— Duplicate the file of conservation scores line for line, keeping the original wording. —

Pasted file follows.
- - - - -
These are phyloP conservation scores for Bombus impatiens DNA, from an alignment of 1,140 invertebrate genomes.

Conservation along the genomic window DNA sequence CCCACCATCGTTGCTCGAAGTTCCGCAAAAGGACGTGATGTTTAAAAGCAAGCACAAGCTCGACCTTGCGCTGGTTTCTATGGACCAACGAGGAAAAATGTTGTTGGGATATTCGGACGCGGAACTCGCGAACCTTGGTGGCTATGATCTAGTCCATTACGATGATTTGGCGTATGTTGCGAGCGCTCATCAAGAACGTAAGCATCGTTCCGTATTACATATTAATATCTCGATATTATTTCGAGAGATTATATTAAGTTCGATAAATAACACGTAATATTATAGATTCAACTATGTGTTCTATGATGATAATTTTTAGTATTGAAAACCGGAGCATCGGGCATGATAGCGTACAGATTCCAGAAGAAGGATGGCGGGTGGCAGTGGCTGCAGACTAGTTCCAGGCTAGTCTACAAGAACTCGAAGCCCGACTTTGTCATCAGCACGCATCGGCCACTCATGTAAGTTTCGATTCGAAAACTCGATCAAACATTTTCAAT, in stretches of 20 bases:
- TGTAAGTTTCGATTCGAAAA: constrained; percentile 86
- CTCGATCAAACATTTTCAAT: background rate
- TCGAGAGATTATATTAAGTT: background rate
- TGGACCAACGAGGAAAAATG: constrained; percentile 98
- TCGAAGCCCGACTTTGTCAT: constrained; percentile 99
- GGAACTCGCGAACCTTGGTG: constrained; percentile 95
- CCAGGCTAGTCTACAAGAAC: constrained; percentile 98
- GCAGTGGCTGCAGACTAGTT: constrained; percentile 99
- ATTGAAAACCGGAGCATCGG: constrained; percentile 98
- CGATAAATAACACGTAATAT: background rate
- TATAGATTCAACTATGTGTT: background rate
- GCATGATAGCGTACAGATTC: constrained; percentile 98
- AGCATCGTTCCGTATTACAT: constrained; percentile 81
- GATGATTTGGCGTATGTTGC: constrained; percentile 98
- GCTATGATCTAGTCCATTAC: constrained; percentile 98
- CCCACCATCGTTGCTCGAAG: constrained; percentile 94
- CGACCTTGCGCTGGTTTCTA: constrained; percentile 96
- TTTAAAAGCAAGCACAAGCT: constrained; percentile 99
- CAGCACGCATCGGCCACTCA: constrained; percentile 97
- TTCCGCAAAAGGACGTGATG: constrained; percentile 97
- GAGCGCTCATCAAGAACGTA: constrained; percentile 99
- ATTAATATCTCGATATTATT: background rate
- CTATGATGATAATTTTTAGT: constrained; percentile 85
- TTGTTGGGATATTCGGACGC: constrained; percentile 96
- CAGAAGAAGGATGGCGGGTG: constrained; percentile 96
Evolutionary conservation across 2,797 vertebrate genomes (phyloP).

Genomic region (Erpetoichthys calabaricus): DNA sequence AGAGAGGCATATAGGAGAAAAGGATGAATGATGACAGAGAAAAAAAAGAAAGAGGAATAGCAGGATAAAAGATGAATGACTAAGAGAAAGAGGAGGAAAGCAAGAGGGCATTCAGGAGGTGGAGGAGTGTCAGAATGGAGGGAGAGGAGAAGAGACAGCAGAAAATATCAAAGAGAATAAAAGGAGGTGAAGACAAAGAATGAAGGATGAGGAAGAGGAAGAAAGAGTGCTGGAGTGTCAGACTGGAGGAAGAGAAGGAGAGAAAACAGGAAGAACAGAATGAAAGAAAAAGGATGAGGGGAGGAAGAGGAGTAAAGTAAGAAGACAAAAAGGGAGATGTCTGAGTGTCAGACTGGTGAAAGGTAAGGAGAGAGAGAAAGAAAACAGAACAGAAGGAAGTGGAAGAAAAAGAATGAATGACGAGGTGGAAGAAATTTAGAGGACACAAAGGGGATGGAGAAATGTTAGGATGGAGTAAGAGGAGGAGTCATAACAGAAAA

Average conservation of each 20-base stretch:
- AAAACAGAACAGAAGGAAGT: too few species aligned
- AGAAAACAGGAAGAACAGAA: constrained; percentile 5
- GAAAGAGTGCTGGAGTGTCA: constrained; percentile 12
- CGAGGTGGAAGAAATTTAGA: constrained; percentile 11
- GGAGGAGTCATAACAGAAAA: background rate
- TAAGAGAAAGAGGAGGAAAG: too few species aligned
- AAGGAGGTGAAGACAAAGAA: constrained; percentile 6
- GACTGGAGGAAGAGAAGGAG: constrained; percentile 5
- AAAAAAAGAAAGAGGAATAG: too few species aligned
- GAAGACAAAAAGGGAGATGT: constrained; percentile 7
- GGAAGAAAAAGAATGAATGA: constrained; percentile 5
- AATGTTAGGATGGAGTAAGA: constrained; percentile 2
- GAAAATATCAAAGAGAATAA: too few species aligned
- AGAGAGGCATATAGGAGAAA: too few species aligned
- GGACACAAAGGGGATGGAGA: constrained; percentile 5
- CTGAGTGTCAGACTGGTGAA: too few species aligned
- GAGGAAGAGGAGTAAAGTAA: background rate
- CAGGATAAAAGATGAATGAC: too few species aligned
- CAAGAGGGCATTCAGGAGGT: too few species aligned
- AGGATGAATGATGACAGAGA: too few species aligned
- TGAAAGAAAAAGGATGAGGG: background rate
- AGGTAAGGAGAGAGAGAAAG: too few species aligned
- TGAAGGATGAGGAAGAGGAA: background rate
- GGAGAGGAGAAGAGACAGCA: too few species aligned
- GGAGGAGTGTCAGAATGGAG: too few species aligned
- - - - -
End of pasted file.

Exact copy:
These are phyloP conservation scores for Bombus impatiens DNA, from an alignment of 1,140 invertebrate genomes.

Conservation along the genomic window DNA sequence CCCACCATCGTTGCTCGAAGTTCCGCAAAAGGACGTGATGTTTAAAAGCAAGCACAAGCTCGACCTTGCGCTGGTTTCTATGGACCAACGAGGAAAAATGTTGTTGGGATATTCGGACGCGGAACTCGCGAACCTTGGTGGCTATGATCTAGTCCATTACGATGATTTGGCGTATGTTGCGAGCGCTCATCAAGAACGTAAGCATCGTTCCGTATTACATATTAATATCTCGATATTATTTCGAGAGATTATATTAAGTTCGATAAATAACACGTAATATTATAGATTCAACTATGTGTTCTATGATGATAATTTTTAGTATTGAAAACCGGAGCATCGGGCATGATAGCGTACAGATTCCAGAAGAAGGATGGCGGGTGGCAGTGGCTGCAGACTAGTTCCAGGCTAGTCTACAAGAACTCGAAGCCCGACTTTGTCATCAGCACGCATCGGCCACTCATGTAAGTTTCGATTCGAAAACTCGATCAAACATTTTCAAT, in stretches of 20 bases:
- TGTAAGTTTCGATTCGAAAA: constrained; percentile 86
- CTCGATCAAACATTTTCAAT: background rate
- TCGAGAGATTATATTAAGTT: background rate
- TGGACCAACGAGGAAAAATG: constrained; percentile 98
- TCGAAGCCCGACTTTGTCAT: constrained; percentile 99
- GGAACTCGCGAACCTTGGTG: constrained; percentile 95
- CCAGGCTAGTCTACAAGAAC: constrained; percentile 98
- GCAGTGGCTGCAGACTAGTT: constrained; percentile 99
- ATTGAAAACCGGAGCATCGG: constrained; percentile 98
- CGATAAATAACACGTAATAT: background rate
- TATAGATTCAACTATGTGTT: background rate
- GCATGATAGCGTACAGATTC: constrained; percentile 98
- AGCATCGTTCCGTATTACAT: constrained; percentile 81
- GATGATTTGGCGTATGTTGC: constrained; percentile 98
- GCTATGATCTAGTCCATTAC: constrained; percentile 98
- CCCACCATCGTTGCTCGAAG: constrained; percentile 94
- CGACCTTGCGCTGGTTTCTA: constrained; percentile 96
- TTTAAAAGCAAGCACAAGCT: constrained; percentile 99
- CAGCACGCATCGGCCACTCA: constrained; percentile 97
- TTCCGCAAAAGGACGTGATG: constrained; percentile 97
- GAGCGCTCATCAAGAACGTA: constrained; percentile 99
- ATTAATATCTCGATATTATT: background rate
- CTATGATGATAATTTTTAGT: constrained; percentile 85
- TTGTTGGGATATTCGGACGC: constrained; percentile 96
- CAGAAGAAGGATGGCGGGTG: constrained; percentile 96
Evolutionary conservation across 2,797 vertebrate genomes (phyloP).

Genomic region (Erpetoichthys calabaricus): DNA sequence AGAGAGGCATATAGGAGAAAAGGATGAATGATGACAGAGAAAAAAAAGAAAGAGGAATAGCAGGATAAAAGATGAATGACTAAGAGAAAGAGGAGGAAAGCAAGAGGGCATTCAGGAGGTGGAGGAGTGTCAGAATGGAGGGAGAGGAGAAGAGACAGCAGAAAATATCAAAGAGAATAAAAGGAGGTGAAGACAAAGAATGAAGGATGAGGAAGAGGAAGAAAGAGTGCTGGAGTGTCAGACTGGAGGAAGAGAAGGAGAGAAAACAGGAAGAACAGAATGAAAGAAAAAGGATGAGGGGAGGAAGAGGAGTAAAGTAAGAAGACAAAAAGGGAGATGTCTGAGTGTCAGACTGGTGAAAGGTAAGGAGAGAGAGAAAGAAAACAGAACAGAAGGAAGTGGAAGAAAAAGAATGAATGACGAGGTGGAAGAAATTTAGAGGACACAAAGGGGATGGAGAAATGTTAGGATGGAGTAAGAGGAGGAGTCATAACAGAAAA

Average conservation of each 20-base stretch:
- AAAACAGAACAGAAGGAAGT: too few species aligned
- AGAAAACAGGAAGAACAGAA: constrained; percentile 5
- GAAAGAGTGCTGGAGTGTCA: constrained; percentile 12
- CGAGGTGGAAGAAATTTAGA: constrained; percentile 11
- GGAGGAGTCATAACAGAAAA: background rate
- TAAGAGAAAGAGGAGGAAAG: too few species aligned
- AAGGAGGTGAAGACAAAGAA: constrained; percentile 6
- GACTGGAGGAAGAGAAGGAG: constrained; percentile 5
- AAAAAAAGAAAGAGGAATAG: too few species aligned
- GAAGACAAAAAGGGAGATGT: constrained; percentile 7
- GGAAGAAAAAGAATGAATGA: constrained; percentile 5
- AATGTTAGGATGGAGTAAGA: constrained; percentile 2
- GAAAATATCAAAGAGAATAA: too few species aligned
- AGAGAGGCATATAGGAGAAA: too few species aligned
- GGACACAAAGGGGATGGAGA: constrained; percentile 5
- CTGAGTGTCAGACTGGTGAA: too few species aligned
- GAGGAAGAGGAGTAAAGTAA: background rate
- CAGGATAAAAGATGAATGAC: too few species aligned
- CAAGAGGGCATTCAGGAGGT: too few species aligned
- AGGATGAATGATGACAGAGA: too few species aligned
- TGAAAGAAAAAGGATGAGGG: background rate
- AGGTAAGGAGAGAGAGAAAG: too few species aligned
- TGAAGGATGAGGAAGAGGAA: background rate
- GGAGAGGAGAAGAGACAGCA: too few species aligned
- GGAGGAGTGTCAGAATGGAG: too few species aligned